• How Your Vision Changes as You Age Diamond Vision

How Your Vision Changes as You Age

Just as our phys­i­cal strength decreas­es with age, our eyes also exhib­it an age-relat­ed decline in per­for­mance — par­tic­u­lar­ly as we reach our 60s and beyond.

Some age-relat­ed eye changes, such as pres­by­opia, are per­fect­ly nor­mal and don’t sig­ni­fy any sort of dis­ease process. While cataracts can be con­sid­ered an age-relat­ed dis­ease, they are extreme­ly com­mon among seniors.

Some of us, how­ev­er, will expe­ri­ence more seri­ous age-relat­ed eye dis­eases that have greater poten­tial for affect­ing our qual­i­ty of life as we grow old­er. These con­di­tions include glau­co­ma, mac­u­lar degen­er­a­tion, and dia­bet­ic retinopa­thy.

When Do Age-Related Vision Changes Occur?

Presbyopia.

After you pass the mile­stone age of 40, you’ll notice it’s more dif­fi­cult to focus on objects up close because of pres­by­opia. This is a per­fect­ly nor­mal loss of focus­ing abil­i­ty due to hard­en­ing of the lens inside your eye.

For a time, you can com­pen­sate for this grad­ual decline in focus­ing abil­i­ty by hold­ing read­ing mate­r­i­al far­ther away from your eyes. But even­tu­al­ly, you will need read­ing glass­es, pro­gres­sive lens­es or mul­ti­fo­cal con­tact lens­es.

Some cor­rec­tive surgery options for pres­by­opia also are avail­able, such as corneal inlays, mono­vi­sion LASIK, con­duc­tive ker­ato­plas­ty and refrac­tive lens exchange.

As you con­tin­ue to age through your 50s and beyond, pres­by­opia becomes more advanced. You may notice the need for more fre­quent changes in eye­glass or con­tact lens pre­scrip­tions. You may also find that a sin­gle pre­scrip­tion is no longer the best solu­tion for all your visu­al needs. As an exam­ple, you may need one pair of eye­glass­es for nor­mal tasks and anoth­er that empha­sizes inter­me­di­ate ranges for work­ing more com­fort­ably at the com­put­er.

Cataracts.

Even though cataracts are con­sid­ered an age-relat­ed eye dis­ease, they are so com­mon among seniors that they can also be clas­si­fied as a nor­mal aging change.

Accord­ing to Mayo Clin­ic, about half of all 65-year-old Amer­i­cans have some degree of cataract for­ma­tion in their eyes. As you enter your 70s, the per­cent­age is even high­er. It’s esti­mat­ed that by 2020 more than 30 mil­lion Amer­i­cans will have cataracts.

Thank­ful­ly, mod­ern cataract surgery is extreme­ly safe and so effec­tive that 100 per­cent of vision lost to cataract for­ma­tion usu­al­ly is restored. If you are notic­ing vision changes due to cataracts, don’t hes­i­tate to dis­cuss symp­toms with your eye doc­tor. It’s often bet­ter to have cataracts removed before they advance too far.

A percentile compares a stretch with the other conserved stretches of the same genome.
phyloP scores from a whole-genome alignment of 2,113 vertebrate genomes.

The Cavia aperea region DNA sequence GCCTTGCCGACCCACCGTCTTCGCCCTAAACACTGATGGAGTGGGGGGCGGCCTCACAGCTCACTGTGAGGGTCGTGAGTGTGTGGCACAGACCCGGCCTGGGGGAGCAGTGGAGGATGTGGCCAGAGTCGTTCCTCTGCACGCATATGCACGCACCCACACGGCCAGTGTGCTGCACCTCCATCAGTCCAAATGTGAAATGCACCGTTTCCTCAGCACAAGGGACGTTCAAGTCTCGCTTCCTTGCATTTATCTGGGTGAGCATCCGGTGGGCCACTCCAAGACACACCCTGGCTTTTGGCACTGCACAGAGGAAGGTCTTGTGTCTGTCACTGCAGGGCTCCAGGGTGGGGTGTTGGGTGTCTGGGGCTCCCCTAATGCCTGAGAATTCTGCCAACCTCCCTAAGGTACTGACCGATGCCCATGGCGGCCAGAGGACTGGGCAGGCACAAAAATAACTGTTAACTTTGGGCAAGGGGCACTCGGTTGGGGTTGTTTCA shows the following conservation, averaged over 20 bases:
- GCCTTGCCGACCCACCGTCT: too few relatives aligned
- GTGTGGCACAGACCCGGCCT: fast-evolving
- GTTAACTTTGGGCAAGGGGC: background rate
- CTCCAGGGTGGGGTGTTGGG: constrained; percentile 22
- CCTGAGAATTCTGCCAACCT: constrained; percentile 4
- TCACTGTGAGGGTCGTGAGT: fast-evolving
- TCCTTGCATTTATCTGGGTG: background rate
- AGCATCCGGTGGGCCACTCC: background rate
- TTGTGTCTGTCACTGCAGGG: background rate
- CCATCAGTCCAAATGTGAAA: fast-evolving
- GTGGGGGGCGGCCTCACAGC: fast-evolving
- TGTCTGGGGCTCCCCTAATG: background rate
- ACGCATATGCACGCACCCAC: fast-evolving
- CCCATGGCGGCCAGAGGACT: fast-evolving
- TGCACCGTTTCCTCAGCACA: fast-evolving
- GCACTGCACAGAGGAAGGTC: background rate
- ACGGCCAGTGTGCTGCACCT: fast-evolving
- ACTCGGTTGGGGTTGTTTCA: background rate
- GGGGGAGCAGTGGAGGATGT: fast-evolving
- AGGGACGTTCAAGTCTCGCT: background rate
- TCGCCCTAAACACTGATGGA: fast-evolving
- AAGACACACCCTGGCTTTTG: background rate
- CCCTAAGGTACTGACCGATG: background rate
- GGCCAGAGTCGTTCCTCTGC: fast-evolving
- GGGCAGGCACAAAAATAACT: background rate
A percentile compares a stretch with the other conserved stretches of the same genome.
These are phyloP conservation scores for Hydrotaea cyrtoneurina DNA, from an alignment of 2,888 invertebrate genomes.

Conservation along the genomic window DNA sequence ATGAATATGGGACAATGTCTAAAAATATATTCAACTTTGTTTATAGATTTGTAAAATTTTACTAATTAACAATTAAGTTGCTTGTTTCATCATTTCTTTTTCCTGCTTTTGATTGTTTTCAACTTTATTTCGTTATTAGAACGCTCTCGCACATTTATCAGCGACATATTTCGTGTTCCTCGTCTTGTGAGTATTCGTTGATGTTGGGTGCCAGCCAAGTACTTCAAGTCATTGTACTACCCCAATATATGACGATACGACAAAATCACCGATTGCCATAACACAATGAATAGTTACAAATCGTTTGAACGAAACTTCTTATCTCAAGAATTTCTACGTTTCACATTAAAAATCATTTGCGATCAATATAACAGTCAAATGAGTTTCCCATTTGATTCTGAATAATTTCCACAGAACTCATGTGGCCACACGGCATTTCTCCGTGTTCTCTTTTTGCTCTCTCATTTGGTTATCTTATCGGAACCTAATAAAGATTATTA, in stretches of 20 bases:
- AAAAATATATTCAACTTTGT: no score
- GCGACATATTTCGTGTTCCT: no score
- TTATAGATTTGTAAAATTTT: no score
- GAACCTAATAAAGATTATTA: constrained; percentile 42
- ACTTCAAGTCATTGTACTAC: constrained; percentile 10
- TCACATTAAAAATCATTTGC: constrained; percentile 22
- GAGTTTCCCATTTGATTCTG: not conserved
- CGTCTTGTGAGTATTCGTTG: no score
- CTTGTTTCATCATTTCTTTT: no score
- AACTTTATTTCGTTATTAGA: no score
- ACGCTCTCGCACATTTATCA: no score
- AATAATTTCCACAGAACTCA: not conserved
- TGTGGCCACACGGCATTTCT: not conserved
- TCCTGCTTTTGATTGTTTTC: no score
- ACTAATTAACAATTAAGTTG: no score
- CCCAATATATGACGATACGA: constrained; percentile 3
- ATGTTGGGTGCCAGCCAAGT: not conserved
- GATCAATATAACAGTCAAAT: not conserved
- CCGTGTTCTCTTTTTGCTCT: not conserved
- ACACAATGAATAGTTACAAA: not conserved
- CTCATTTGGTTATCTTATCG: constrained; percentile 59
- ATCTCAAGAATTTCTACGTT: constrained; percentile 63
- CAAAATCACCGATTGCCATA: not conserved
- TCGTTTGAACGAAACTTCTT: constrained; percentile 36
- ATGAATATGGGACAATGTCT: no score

How Aging Affects Other Eye Structures

While nor­mal­ly we think of aging as it relates to con­di­tions such as pres­by­opia and cataracts, more sub­tle changes in our vision and eye struc­tures also take place as we grow old­er. These changes include:

Reduced pupil size. As we age, mus­cles that con­trol our pupil size and reac­tion to light lose some strength. This caus­es the pupil to become small­er and less respon­sive to changes in ambi­ent light­ing.

Because of these changes, peo­ple in their 60s need three times more ambi­ent light for com­fort­able read­ing than those in their 20s.

Also, seniors are more like­ly to be daz­zled by bright sun­light and glare when emerg­ing from a dim­ly lit build­ing such as a movie the­ater. Eye­glass­es with pho­tochromic lens­es and anti-reflec­tive coat­ing can help reduce this prob­lem.

Dry eyes. As we age, our bod­ies pro­duce few­er tears. This is par­tic­u­lar­ly true for women after menopause. If you begin to expe­ri­ence a burn­ing sen­sa­tion, sting­ing, or oth­er eye dis­com­fort relat­ed to dry eyes, use arti­fi­cial tears as need­ed through­out the day for com­fort, or con­sult your eye doc­tor for oth­er options such as pre­scrip­tion dry eye med­ica­tions.

SOURCE

December 4th, 2017|Comments Off on How Your Vision Changes as You Age

About the Author:

Born in Connecticut and raised in Upstate New York , Dr. Stetson graduated Cum Laude from Colgate University in New York, and then earned an MD degree with honors at the University of Vermont College of Medicine. He distinguished himself again in residency at the Albany Medical Center, where he obtained the highest percentile in the Ophthalmology Knowledge Assessment Examinations. Dr. Stetson has performed more than 50,000 refractive surgeries and has been on staff at Diamond Vision since 2004, before becoming Medical Director in 2006.

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